From Sugar to Diamonds: Spanish/Mexican Baseball 1925-1969
From Sugar to Diamonds: Spanish/Mexican Baseball 1925-1969
Stories of the Greeley Grays and the Teams that Dared to Challenge Them
Perfect Bound Softcover
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             Prior to 1910 and continuing into the 1920s, Great Western Sugar Company aggressively recruited Mexican Americans from Southern Colorado, New Mexico, Arizona, and Texas. Mexican Nationals were also recruited, especially after World War I. By 1920, 10,000 of the 12,000 workers employed by the company were of Hispanic heritage.

Looking for an effective way to break the “migrant cycle” and keep the “elite” Spanish-speaking workers---along with their wages---in the area, the company launched a plan in 1922 to establish colonias or housing for the beet workers on company-owned land throughout northern Colorado, Wyoming, Nebraska, and Montana. Workers were provided a lot at minimal cost, and given a plan for building a two-room adobe home, through their own “sweat equity” for their families.

Work in the beet fields was arduous, and the men and boys of “la colonias” found recreation and relief from beet work in baseball. Local teams were soon formed, and teams traveled to neighboring towns and “colonias” to play. The teams got together to form an organization that later became the Rocky Mountain League of the National Semi-Pro Baseball Congress.

             On Sundays, many Spanish/Mexican players and their families enthusiastically stepped up to the plate and became a part of America’s “national pastime.” The teams’ reputation for consistently high caliber players and great ball games brought them to the attention of envious players from outside “la colonias.” Soon, friendships were established among players in the various colonias and other towns, many lasting a lifetime. Race was never an issue and no “color lines” had to be crossed. The integrated sugar beet league was unique and ahead of its time. Spectators honked car horns, screamed loudly at the players and umpires, and created good-natured rivalries among teams and fans.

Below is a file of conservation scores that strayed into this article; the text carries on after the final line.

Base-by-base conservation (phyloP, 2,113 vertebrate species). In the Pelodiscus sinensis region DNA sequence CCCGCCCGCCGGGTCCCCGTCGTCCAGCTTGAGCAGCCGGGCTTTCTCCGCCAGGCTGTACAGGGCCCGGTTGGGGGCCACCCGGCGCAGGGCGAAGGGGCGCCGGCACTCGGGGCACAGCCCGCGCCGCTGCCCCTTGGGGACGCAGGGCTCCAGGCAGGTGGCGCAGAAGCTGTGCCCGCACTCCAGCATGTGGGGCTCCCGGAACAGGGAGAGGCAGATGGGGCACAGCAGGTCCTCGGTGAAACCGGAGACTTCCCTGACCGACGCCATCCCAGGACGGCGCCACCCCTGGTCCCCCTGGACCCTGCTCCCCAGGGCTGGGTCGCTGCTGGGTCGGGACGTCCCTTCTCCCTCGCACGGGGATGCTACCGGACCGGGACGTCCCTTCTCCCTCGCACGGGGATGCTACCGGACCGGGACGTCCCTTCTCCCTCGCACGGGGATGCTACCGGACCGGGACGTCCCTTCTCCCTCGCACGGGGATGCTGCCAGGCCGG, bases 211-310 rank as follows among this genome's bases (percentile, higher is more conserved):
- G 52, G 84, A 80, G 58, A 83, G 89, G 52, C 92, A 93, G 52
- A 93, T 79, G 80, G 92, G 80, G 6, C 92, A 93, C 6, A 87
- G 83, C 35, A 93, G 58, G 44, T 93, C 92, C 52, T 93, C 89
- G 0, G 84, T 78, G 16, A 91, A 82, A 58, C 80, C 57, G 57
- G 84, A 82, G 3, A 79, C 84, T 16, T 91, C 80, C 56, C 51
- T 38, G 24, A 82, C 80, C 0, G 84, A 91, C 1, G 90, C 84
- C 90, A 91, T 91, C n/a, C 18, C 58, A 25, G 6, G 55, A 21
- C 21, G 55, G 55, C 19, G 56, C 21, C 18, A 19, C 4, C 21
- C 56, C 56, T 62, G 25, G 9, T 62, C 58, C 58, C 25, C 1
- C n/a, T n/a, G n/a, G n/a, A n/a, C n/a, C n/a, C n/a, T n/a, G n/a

The love of the game was like an infection. It dominated the sugar beet colonists throughout their lives as stoop laborers. In the Greeley Spanish Colony, as in most of the colonies, it was the children's dream to play for the home team. Playing from a young age is what made them good. As soon as a child from the sandlot team was old enough to be a Greeley Gray, he was a Gray. The Grays became a team to be reckoned with.

The players used a baseball until it literally fell apart. The Greeley Grays made their own baseballs with the help of colony residents using old socks. When it was time to play in a big game or tournament, the manager of the colony team would go into town to Jones's Sporting Good store and purchase a baseball for the game. This ball was also used for practice or other games until it fell apart, and then it was taped to keep the string around the ball. When the ball was used up and ready to be thrown away, they would take the string off and save the little rubber ball in order to make another ball from another sock for the next game or practice.

The players cherished their equipment.

Rico Lopez: "The guys, if they got hold of a glove, they had it for life.  One could not afford to buy another glove, so taking care of it was important. It would have been oiled almost every day. Oiling it made the leather soft and durable. I remember Paul Villa's glove looked like a taco, but he could really glove [catch] the ball."

The 1930s posed many challenges for the baseball teams. There were disputes between Great Western Sugar Co., the farmers and the laborers: strikes, labor disputes and the Great Depression. Many of the players in order to help support their families, joined government sponsored programs such as CCC camps (Community Conservation Corp) camps and the WPA (Works Progress Administration).